Tips for Steak well done in Sous Vide

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GotGarlic

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Hmm, maybe. I just like the idea that I can set it up before I go to work and schedule the cook for any time. Then if maybe I am running late or coming home early I can just log in to the device with the app on my phone and start the cook or delay it if I have to.

I also like the reminders. "Your steak is done!" and so on.

It's like a crockpot on steroids and with a brain. So cool.

Sounds a little risky to me.

Do I Need A Sous Vide Machine With WiFi? - Amazing Food Made Easy
Most safety recommendations suggest food shouldn't be in the danger zone [40-140°] for more than 2 to 4 hours all together. Since the majority of sous vide machines take between 45 and 60 minutes to heat from 40°F (4.4°C) to at least 130°F you don't have too much leeway, especially once you factor in the time the food was in the danger zone during shopping.

Consequently, it's important that the water bath be at a temperature lower than 40°F (4.4°C) when the food is placed in it. Moreover, it's critical that the sous vide machine begins cooking once the water temperature warms up to 40°F (4.4°C) at the latest. The best way to do this with a traditional sous vide machine is to put "enough" ice in the water bath to maintain the low temperature until the desired starting time.

Ice
You might wonder, "Just how much is 'enough' ice?" I am in the process of doing some experimentation to determine that and it will be included in a future post. However, my initial testing would indicate that you need a 50% ice to 50% water ratio in order to maintain the temperature under 40°F (4.4°C) for around 6-8 hours.
 
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The Anova in particular will automatically start cooking your food if it detects that the temperature is getting too close to the danger zone. All you need to do is dump more than enough ice into the bath to keep it cool while you are away.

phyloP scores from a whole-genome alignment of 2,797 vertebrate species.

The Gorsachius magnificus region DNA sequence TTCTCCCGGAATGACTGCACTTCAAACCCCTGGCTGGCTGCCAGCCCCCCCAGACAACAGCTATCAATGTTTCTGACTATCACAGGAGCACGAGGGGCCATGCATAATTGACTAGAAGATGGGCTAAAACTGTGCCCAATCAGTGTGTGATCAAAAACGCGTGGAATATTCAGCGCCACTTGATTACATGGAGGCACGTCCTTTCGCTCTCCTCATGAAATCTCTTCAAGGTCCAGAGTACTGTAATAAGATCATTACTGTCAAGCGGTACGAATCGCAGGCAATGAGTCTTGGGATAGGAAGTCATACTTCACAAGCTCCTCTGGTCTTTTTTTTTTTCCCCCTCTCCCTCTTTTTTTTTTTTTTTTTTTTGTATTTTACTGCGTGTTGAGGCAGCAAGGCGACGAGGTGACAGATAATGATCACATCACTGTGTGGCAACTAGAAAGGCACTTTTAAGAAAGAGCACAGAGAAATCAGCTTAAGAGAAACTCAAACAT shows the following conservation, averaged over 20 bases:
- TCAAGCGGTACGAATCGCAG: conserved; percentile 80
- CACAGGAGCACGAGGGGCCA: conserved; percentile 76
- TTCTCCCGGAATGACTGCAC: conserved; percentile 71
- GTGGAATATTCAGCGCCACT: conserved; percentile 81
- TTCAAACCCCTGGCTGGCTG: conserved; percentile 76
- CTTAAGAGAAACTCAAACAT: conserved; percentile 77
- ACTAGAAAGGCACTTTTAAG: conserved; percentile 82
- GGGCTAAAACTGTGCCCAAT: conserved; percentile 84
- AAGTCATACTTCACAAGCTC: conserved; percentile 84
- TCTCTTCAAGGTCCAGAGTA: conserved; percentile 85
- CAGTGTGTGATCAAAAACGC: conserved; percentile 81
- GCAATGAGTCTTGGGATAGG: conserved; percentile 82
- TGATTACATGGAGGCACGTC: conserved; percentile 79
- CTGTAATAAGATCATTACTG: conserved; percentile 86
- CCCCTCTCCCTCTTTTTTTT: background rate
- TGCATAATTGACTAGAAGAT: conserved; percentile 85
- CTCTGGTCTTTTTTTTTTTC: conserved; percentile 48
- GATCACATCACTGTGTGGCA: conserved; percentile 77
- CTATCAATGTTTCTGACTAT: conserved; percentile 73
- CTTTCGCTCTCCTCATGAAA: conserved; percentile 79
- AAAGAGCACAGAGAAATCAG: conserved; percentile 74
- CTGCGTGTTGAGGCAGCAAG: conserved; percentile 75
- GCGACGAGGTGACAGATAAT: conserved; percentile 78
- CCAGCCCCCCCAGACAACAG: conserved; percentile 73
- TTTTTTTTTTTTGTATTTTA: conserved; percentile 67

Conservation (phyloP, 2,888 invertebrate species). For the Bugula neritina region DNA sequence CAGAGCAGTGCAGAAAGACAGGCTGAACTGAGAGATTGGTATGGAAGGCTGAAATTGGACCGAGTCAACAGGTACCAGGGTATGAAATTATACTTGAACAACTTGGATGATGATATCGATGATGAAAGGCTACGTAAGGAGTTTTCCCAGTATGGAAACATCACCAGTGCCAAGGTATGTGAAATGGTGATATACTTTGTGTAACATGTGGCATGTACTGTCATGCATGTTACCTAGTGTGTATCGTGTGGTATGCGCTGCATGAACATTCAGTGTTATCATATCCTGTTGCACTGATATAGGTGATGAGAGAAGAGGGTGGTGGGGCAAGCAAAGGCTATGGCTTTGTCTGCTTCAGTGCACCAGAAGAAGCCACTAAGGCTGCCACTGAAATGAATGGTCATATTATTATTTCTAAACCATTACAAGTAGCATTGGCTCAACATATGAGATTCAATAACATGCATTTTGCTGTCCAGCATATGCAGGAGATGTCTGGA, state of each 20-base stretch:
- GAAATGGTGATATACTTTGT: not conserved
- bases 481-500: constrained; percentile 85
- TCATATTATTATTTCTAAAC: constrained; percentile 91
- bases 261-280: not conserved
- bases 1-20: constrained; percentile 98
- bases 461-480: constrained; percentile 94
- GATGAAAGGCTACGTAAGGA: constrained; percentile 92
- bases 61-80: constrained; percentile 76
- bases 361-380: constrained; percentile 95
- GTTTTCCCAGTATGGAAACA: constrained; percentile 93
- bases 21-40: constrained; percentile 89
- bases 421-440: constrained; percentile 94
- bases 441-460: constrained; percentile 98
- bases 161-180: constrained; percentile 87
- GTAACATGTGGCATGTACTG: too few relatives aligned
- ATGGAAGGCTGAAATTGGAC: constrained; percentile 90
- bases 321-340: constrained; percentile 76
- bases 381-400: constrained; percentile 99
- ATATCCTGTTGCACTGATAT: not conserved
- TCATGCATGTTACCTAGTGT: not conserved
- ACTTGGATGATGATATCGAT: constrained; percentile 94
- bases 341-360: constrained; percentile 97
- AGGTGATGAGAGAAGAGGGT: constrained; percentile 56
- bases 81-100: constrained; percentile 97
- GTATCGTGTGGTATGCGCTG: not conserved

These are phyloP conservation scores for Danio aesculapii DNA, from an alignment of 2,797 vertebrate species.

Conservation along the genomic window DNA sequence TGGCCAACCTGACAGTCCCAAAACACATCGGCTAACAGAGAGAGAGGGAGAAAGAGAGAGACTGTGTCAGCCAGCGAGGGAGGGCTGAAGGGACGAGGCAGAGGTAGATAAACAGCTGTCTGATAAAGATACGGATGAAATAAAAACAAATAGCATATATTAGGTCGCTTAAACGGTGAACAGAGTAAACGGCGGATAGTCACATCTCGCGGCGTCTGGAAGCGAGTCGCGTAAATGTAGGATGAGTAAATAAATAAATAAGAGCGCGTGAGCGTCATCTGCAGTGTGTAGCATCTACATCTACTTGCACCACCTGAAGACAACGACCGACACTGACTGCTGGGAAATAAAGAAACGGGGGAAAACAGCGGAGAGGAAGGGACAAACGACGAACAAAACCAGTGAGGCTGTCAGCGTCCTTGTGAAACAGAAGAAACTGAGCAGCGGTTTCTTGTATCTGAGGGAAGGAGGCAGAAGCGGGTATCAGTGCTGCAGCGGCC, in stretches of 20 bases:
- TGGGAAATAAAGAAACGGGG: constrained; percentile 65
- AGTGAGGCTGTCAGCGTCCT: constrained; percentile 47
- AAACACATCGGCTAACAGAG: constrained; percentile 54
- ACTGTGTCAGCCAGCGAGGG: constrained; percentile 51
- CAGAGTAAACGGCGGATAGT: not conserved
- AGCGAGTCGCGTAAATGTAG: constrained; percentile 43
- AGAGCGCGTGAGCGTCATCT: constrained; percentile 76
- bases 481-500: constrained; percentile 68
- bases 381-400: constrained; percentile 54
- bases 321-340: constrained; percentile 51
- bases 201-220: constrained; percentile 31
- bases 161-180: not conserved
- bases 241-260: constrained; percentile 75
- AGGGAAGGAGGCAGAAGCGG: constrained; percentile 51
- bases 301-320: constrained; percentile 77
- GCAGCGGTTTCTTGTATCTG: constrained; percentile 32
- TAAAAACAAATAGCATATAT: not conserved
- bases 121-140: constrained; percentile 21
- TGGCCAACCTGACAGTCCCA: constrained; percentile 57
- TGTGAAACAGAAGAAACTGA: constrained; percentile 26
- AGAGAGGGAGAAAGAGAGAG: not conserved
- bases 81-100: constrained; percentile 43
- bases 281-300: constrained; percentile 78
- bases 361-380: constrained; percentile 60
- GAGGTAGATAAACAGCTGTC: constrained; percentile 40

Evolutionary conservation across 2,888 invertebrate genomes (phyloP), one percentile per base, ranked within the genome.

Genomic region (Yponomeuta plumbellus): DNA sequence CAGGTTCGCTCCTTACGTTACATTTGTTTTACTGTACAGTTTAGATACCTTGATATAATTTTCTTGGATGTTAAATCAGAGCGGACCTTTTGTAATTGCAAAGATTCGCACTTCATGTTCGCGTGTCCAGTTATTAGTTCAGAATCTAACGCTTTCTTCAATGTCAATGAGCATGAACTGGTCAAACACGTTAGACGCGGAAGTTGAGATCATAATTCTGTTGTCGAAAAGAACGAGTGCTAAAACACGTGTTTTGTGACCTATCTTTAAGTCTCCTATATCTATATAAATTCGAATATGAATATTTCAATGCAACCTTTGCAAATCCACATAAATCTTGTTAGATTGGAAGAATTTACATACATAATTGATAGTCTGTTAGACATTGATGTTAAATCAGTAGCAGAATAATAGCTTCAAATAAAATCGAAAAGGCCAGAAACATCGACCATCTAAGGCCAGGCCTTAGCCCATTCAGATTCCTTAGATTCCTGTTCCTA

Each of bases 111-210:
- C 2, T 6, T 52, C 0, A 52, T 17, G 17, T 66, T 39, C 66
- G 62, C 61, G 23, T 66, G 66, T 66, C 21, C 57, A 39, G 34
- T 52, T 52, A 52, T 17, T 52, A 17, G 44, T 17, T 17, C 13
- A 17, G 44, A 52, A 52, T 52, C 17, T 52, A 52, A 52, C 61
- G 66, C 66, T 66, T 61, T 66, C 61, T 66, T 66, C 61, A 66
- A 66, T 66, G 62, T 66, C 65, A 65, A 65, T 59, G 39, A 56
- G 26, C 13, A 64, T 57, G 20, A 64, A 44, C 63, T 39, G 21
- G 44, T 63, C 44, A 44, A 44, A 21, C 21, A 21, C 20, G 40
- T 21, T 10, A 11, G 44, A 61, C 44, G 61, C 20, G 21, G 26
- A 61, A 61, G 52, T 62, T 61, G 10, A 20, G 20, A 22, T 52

I'll have to check out how long it takes to heat up.
 

GotGarlic

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The Anova in particular will automatically start cooking your food if it detects that the temperature is getting too close to the danger zone. All you need to do is dump more than enough ice into the bath to keep it cool while you are away.

I'll have to check out how long it takes to heat up.

It really seems like it's way more trouble than it's worth.
 

RPCookin

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GotGarlic

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Wait wait...Have you ever had anything prepared Sous Vide GotGarlic and RPCookin?

I don't want to assume anything here.

Not that I'm aware of, but I understand some restaurants use that technique, so it's possible. I've seen rapturous descriptions of the results of sous vide cooking, but I'm not one of those people who has to produce the ultimate X in my own kitchen. Given the price of the machine and the time investment required, imo, it's not worth it.

Your mileage may vary, of course :)
 

RPCookin

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Wait wait...Have you ever had anything prepared Sous Vide GotGarlic and RPCookin?

I don't want to assume anything here.

I'm with GG. It's not worth the cost and hassle and time. I can grill a steak to my medium rare liking in about 8 minutes, with no need for 2 more appliances which I don't have room for anyway.
 

Cheryl J

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Same here - I don't have room to store any extra equipment (or the patience for sous vide), although I've heard great things about it, too.

For me, I'd rather stick with what I've been doing for 30 years and throw a nice rib eye on the grill, sear it, plate it at rare to med rare, let it rest a few, and chow down. From grill to plate in 10 minutes or so, depending on the thickness. :yum:


haha Rick....we were posting at the same time. :)
 
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roadfix

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Just an interesting side note as I was Googling to find out how popular SV was today among restaurants here in the US. Well, I just read that Amtrak has been using SV in their long distance dining cars since 1995. Very cool...
 
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Not that I'm aware of, but I understand some restaurants use that technique, so it's possible. I've seen rapturous descriptions of the results of sous vide cooking, but I'm not one of those people who has to produce the ultimate X in my own kitchen. Given the price of the machine and the time investment required, imo, it's not worth it.

Your mileage may vary, of course :)

GG, you are one of my favorite posters. Elegantly said, and fair enough for certain. It is likely that you have had it, but it's just not to your taste to have such a device for yourself at home. I see nothing wrong with that.

For my friends who are skeptical of the method, I offer to cook for them. They don't stay skeptics hehe

roadfix> I heard about that too. I never would have thought that a train company would do it, and that they would be doing it before most...but there you have it.
 

NAchef

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I like doing veggies in the SV. Carrots, corn, etc. Always come out better than other methods I've used.
 

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